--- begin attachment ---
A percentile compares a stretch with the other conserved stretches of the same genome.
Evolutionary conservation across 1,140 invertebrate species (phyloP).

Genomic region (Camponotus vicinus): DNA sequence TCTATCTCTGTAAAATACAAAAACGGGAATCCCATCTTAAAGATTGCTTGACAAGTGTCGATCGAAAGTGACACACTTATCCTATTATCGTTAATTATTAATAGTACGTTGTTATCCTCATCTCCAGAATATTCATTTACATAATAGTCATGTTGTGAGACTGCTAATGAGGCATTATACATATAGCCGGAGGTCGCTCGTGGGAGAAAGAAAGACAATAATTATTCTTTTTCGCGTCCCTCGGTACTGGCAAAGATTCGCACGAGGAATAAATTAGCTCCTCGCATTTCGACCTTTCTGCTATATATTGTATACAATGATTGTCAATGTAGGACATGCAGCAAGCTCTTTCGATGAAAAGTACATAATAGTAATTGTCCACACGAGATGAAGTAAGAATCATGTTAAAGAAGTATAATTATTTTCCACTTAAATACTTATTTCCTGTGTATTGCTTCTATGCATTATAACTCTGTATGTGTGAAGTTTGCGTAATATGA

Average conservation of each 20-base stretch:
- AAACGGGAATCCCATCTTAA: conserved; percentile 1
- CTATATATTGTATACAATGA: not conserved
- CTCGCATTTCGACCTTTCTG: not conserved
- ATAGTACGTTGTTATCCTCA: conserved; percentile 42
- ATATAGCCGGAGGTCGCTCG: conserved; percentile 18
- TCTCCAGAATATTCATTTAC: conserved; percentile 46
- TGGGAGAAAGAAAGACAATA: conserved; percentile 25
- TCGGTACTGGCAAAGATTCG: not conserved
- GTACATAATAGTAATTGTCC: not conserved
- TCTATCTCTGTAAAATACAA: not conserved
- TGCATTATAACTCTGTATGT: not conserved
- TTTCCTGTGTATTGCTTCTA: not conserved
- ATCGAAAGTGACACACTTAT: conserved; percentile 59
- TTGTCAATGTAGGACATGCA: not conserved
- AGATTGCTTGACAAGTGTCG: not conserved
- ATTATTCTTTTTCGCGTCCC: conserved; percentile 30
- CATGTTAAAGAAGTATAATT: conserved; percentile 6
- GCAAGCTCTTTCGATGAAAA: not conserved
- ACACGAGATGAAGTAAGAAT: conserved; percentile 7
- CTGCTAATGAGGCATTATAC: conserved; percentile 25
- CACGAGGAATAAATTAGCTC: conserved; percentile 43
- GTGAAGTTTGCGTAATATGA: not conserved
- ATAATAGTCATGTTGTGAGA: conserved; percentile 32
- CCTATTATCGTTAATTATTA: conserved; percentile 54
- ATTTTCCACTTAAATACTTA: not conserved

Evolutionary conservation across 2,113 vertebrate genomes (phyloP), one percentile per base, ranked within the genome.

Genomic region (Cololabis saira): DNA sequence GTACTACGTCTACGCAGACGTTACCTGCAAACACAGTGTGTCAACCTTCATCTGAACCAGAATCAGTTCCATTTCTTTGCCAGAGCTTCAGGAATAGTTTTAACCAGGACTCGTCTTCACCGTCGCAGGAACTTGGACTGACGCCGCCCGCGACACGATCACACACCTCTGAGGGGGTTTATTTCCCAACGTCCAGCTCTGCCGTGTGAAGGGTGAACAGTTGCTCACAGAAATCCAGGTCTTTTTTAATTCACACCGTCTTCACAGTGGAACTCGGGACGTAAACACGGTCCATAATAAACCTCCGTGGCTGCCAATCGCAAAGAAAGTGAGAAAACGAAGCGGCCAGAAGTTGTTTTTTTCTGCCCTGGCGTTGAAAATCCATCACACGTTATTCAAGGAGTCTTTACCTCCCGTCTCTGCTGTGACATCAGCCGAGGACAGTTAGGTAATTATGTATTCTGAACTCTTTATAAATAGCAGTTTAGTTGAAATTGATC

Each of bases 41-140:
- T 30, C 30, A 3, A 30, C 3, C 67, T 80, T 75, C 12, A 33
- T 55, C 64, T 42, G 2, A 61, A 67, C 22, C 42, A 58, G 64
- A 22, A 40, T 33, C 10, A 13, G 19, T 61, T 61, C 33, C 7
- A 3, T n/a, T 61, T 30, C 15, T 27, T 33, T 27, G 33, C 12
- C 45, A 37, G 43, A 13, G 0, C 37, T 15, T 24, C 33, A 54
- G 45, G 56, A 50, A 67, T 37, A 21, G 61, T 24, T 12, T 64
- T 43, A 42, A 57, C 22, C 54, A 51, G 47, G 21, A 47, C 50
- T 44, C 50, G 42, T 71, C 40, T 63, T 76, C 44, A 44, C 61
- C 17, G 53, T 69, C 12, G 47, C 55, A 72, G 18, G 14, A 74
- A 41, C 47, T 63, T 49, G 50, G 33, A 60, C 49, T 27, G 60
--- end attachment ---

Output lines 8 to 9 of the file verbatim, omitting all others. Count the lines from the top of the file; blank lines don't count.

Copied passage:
- ATAGTACGTTGTTATCCTCA: conserved; percentile 42
- ATATAGCCGGAGGTCGCTCG: conserved; percentile 18